President Donald Trump awarded the Medal of Honor to Sergeant Major Thomas “Patrick” Payne of the U.S. Army at the White House on Friday for his actions during a daring nighttime hostage rescue of 75 prisoners being held by ISIS in Iraq.
Payne, an Army Ranger, is the first U.S. service member to receive the military’s highest award for heroism in support of the fight against ISIS.
While he was deployed to Iraq in 2015 to support Operation Inherent Resolve, Payne led a combined assault team that liberated hostages at an Islamic State compound. After freeing dozens of captives, Payne received a distress call from another team stationed on the roof of a nearby building that was on fire and taking enemy fire from multiple sides.
"Sergeant Payne knowingly risked his own life by bravely entering the building under intense enemy fire, enduring smoke, heat and flames to identify the armored door imprisoning the hostages," the White House said in a statement.
Trump described the rescue near Kirkuk as “one of the largest and most daring rescue missions in American history,” according to the New York Post.
“As the building began to collapse, Payne received orders to evacuate but he refused to do so. He didn’t want to leave anyone behind. Pat ran back into the burning building that was collapsing two more times. He saved multiple hostages and he was the last man to leave,” Trump said during the ceremony.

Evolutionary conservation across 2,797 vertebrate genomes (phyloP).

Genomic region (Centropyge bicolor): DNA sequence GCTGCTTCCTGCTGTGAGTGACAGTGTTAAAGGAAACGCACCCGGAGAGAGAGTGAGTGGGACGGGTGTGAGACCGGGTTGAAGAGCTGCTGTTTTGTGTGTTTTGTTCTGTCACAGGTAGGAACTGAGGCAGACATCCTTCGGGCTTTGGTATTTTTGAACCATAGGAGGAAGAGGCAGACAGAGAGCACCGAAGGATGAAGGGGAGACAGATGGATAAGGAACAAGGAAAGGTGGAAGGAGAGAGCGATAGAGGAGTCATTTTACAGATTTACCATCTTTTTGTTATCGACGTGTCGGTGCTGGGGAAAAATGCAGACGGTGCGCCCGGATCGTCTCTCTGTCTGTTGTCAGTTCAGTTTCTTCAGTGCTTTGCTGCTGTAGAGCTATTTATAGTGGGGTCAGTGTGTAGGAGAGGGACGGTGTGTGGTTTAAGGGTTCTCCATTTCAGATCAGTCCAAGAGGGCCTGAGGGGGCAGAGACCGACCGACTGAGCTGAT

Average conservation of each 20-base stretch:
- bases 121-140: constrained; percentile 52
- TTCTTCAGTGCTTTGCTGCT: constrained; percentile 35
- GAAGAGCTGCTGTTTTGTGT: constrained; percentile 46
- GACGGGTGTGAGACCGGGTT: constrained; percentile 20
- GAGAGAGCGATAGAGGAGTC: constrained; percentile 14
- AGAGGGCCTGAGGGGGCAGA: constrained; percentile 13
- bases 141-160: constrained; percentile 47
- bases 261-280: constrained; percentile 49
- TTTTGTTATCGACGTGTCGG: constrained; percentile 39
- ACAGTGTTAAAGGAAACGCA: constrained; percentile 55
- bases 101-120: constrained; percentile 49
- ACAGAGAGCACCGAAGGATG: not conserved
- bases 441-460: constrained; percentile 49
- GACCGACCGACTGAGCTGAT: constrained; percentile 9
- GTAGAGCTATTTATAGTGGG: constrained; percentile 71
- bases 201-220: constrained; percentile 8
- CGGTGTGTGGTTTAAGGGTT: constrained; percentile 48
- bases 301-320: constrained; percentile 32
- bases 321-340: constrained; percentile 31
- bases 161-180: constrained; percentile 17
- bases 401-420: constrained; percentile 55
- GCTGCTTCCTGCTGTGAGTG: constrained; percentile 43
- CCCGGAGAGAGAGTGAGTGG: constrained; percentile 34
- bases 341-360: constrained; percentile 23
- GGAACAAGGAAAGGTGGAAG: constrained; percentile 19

Payne’s role in the rescue operation on October 22, 2015, resulted in the freeing of 75 people being held by ISIS and the deaths of 20 enemy fighters killed in action. The 36-year-old sergeant major was awarded the medal on the 19th anniversary of the September 11, 2001, terrorist attacks against the U.S.
"Sergeant Major Payne is part of the 9/11 generation and joined the Army out of a sense of patriotism and duty to serve his country," said the White House statement. Payne, raised in South Carolina, has brothers serving in the Army and the Air Force.
Payne has served on 17 deployments, including to Iraq, Afghanistan and Africa, averaging nearly one tour a year. While serving on a tour in Afghanistan in 2010, a grenade blast injured Payne’s knee and he was awarded a Purple Heart.
“Pat, you embody the righteous glory of American valor,” Trump said during his remarks before placing the medal around Payne’s neck. “We stand in awe of your historic, daring and gallant deeds. You truly went above and beyond the call of duty to earn our nation’s highest military honor.”